Belgian researchers have identified a new strategy for treating an inherited form of dementia after attempting to turn stem cells derived from patients into the neurons most affected by the disease.
Scientists found a targetable defect that prevents normal neurodevelopment in patient-derived stem cells carrying a mutation predisposing them to frontotemporal dementia.
These stem cells partially return to normal when the defect is corrected.
“Use of induced pluripotent stem cell (iPSC) technology makes it possible to model dementias that affect people later in life,” said senior study author Catherine Verfaillie of KU Leuven.
The technology involves taking skin cells from patients and reprogramming them into embryonic-like stem cells capable of turning into other specific cell types relevant for studying a particular disease.
Frontotemporal disorders are the result of damage to neurons in parts of the brain called the frontal and temporal lobes, gradually leading to behavioural symptoms or language and emotional disorders.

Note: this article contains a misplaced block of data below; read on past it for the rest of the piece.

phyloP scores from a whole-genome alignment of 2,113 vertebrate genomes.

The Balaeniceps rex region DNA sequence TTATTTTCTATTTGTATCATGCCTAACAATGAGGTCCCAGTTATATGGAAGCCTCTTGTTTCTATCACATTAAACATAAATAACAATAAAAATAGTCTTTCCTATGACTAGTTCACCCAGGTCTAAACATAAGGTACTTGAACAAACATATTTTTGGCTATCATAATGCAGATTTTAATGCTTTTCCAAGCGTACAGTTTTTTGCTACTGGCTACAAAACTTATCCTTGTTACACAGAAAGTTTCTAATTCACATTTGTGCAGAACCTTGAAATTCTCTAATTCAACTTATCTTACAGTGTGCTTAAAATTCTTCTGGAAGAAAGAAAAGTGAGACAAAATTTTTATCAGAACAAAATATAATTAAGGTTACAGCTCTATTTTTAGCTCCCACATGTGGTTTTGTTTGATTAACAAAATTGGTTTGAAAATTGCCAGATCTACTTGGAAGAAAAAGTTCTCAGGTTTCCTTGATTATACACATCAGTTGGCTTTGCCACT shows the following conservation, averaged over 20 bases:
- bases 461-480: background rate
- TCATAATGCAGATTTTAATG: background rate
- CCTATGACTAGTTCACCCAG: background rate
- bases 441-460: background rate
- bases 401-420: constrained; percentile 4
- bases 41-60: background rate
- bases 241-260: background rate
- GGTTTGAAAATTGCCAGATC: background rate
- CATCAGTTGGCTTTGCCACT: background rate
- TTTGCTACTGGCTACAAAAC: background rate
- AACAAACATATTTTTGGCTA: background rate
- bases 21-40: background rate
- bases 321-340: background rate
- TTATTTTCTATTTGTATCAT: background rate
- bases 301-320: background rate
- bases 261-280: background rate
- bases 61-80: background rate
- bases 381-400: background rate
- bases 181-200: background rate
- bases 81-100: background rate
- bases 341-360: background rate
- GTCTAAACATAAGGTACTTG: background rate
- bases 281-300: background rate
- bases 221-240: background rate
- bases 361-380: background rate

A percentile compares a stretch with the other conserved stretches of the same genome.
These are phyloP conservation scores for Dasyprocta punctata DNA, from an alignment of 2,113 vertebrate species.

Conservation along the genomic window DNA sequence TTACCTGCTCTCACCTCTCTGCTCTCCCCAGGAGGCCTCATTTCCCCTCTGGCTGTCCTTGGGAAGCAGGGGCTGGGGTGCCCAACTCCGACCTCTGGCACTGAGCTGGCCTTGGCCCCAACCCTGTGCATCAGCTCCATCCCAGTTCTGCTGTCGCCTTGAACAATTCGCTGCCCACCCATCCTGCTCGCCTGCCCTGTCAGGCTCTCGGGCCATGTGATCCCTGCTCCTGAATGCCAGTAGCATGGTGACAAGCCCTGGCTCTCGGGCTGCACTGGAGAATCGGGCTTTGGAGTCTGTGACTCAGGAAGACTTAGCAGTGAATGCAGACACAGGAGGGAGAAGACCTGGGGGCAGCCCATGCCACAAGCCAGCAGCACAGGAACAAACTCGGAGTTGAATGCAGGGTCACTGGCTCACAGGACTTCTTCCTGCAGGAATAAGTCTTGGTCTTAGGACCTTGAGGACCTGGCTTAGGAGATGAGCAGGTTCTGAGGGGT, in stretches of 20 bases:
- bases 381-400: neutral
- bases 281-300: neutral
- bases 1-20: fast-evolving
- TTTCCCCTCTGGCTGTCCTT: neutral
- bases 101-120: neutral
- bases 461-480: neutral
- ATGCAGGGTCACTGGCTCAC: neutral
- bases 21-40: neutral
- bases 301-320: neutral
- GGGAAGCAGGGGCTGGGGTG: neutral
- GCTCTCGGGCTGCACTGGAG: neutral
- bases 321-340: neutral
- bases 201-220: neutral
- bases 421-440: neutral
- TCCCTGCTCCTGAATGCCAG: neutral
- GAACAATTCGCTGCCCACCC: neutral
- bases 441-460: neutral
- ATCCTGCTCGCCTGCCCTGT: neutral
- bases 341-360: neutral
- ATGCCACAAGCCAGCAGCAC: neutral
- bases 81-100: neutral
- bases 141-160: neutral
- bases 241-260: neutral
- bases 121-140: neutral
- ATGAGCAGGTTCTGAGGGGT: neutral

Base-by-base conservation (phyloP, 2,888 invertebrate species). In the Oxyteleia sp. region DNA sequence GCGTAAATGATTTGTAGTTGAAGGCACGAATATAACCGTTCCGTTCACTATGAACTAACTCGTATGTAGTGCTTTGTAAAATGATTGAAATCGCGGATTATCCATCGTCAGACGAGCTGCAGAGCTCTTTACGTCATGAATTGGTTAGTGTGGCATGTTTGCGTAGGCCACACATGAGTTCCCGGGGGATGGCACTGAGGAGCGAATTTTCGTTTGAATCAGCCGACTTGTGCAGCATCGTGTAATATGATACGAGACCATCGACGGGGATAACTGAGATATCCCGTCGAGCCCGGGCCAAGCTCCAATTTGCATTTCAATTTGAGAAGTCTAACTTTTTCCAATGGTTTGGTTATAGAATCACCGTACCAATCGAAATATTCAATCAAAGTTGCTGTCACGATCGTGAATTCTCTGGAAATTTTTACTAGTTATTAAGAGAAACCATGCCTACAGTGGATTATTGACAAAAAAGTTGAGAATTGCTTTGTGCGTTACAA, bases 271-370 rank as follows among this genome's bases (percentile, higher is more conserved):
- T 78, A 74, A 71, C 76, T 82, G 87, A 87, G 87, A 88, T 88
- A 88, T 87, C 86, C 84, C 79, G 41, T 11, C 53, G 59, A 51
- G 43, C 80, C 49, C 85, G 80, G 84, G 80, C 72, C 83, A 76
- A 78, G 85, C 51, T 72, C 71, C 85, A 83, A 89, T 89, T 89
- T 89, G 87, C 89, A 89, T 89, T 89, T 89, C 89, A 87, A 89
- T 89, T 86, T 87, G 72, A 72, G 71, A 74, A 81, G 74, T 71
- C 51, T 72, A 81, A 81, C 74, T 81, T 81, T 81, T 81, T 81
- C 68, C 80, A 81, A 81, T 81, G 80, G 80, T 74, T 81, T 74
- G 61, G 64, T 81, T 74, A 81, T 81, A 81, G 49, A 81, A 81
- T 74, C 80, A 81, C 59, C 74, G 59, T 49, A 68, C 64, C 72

Mutations in a gene called progranulin (GRN) are commonly associated with frontotemporal dementia, but GRN mutations in mice do not mimic all the features of the human disorder, which has limited progress in the development of effective treatments.
“iPSC models can now be used to better understand dementia, and in particular frontotemporal dementia, and might lead to the development of drugs that can curtail or slow down the degeneration of cortical neurons,” Verfaillie said.
Verfaillie and Philip Van Damme of the Leuven Research Institute for Neuroscience and Disease created iPSCs from three patients carrying a GRN mutation.
These immature cells were impaired at turning into mature, specialised cells called cortical neurons – the most affected cell type in frontotemporal dementia.
One of the top defective pathways in the iPSCs was the Wnt signalling pathway, which plays an important role in neuronal development.
However, genetic correction or treatment with a compound that inhibits the Wnt signalling pathway restored the ability of the iPSCs to turn into cortical neurons.
Taken together, the findings demonstrate that the GRN mutation causes the defect in cortical neuron formation by altering the Wnt signalling pathway, researchers said.
The study appears in the journal Stem Cell Reports.